Wayne Lach was one of the employees assigned to EMS-14 on the night of the alleged accident. Lach was initially informed by a CARE official that he had no obligation to comply with the order to report to the PCIR office unless a subpoena was first issued, although he was eventually ordered to attend the interview by his departmental supervisor. Lach was not informed before the interview that he was not the subject of the investigation. This same supervisor told Lach, in response to Lach's inquiry, that he need not worry about having a union representative with him at the interview. Lach was apprehensive about the interview because of the tremendous amount of publicity that had already been generated and because he feared that the administration might have been looking for a scapegoat. During the course of the interview, which took place over two days, Lach was told by the investigating police officers that his statement would be verified for accuracy by a videotape that had been recorded at the accident scene. Lach was also played an audiotape wherein a speaker claimed that Lach's unit had been at the scene of the accident and that Lach and his partner had been ordered to destroy the runsheets and not to record the run.
During the initial phase of the PCIR investigation, EMS paramedic Kevin Coleman had been on vacation and, presumably, could not be reached. After his return from vacation, Coleman and his partner, Sam Latif Ali, were ordered to present themselves at the PCIR office. Coleman and Ali were not told why they were to report to PCIR, although they were aware of the publicity surrounding the Sheffield Turner situation and had heard some rumors from other EMS employees. When Ali asked one of the investigating officers, Sergeant Calendria, whether a union representative could be present, Calendria told him that none of the other EMS employees had requested a union representative and that if he persisted in requesting a union representative, he could be brought up on charges. Coleman witnessed the exchange that took place between Calendria and Ali and did not make a similar request for a union representative.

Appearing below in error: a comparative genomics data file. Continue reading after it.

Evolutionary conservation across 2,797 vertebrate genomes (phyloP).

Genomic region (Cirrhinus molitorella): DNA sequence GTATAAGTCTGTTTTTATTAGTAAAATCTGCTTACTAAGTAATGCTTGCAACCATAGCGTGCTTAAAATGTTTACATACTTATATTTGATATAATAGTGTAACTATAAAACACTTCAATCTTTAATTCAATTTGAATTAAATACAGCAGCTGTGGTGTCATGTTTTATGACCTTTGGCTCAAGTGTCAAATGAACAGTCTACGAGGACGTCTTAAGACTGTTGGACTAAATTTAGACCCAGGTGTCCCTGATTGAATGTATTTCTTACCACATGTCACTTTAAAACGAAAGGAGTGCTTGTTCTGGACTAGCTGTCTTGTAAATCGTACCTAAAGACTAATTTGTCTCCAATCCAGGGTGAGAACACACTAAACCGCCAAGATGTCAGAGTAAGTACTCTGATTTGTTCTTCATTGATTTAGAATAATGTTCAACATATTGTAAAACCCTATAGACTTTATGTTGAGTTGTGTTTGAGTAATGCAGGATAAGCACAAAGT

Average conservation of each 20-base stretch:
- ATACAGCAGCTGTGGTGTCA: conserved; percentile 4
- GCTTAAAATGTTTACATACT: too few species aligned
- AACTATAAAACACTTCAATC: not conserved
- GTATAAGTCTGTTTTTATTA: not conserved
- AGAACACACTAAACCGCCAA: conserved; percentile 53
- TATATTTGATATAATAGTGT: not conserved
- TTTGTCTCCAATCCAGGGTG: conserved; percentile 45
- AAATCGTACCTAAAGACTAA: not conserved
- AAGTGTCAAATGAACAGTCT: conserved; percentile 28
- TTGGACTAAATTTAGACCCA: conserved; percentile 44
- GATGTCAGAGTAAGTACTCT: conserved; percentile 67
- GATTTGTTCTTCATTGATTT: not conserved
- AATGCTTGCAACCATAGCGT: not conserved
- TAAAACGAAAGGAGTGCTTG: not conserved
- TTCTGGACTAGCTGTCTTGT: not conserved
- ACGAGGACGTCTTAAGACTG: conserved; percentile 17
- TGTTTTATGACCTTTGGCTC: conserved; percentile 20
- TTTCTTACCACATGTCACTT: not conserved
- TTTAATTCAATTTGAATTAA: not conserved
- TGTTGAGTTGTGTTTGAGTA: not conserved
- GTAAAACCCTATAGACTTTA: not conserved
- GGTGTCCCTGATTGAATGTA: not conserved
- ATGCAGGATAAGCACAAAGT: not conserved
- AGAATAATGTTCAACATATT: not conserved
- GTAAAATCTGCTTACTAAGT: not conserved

No charges were ever filed against any EMS employees stemming from the alleged accident.
On April 24, 1996, CARE filed an unfair labor practice charge against appellant city of Cleveland, alleging numerous violations of R.C. 4117.11.1 On July 11, 1996, SERB issued a probable cause finding against the city with respect to R.C. 4117.11(A)(1), (3), and (8). A hearing was held on September 16, 1996. On December 9, 1996, the hearing officer issued a proposed order. After the filings of exceptions to the order and responses thereto, oral argument was held before SERB on April 29, 1997. On June 30, 1997, SERB issued a majority order, joined in by two of the three board members, finding that the city had violated R.C. 4117.11(A)(1), but not R.C. 4117.11(A)(3) or (A)(8). This order adopted the hearing officer's findings of fact. A dissenting opinion was filed by one of the three board members, in which the board member expressed her belief that the city should also have been found to have violated R.C. 4117.11(A)(3) and (A)(8).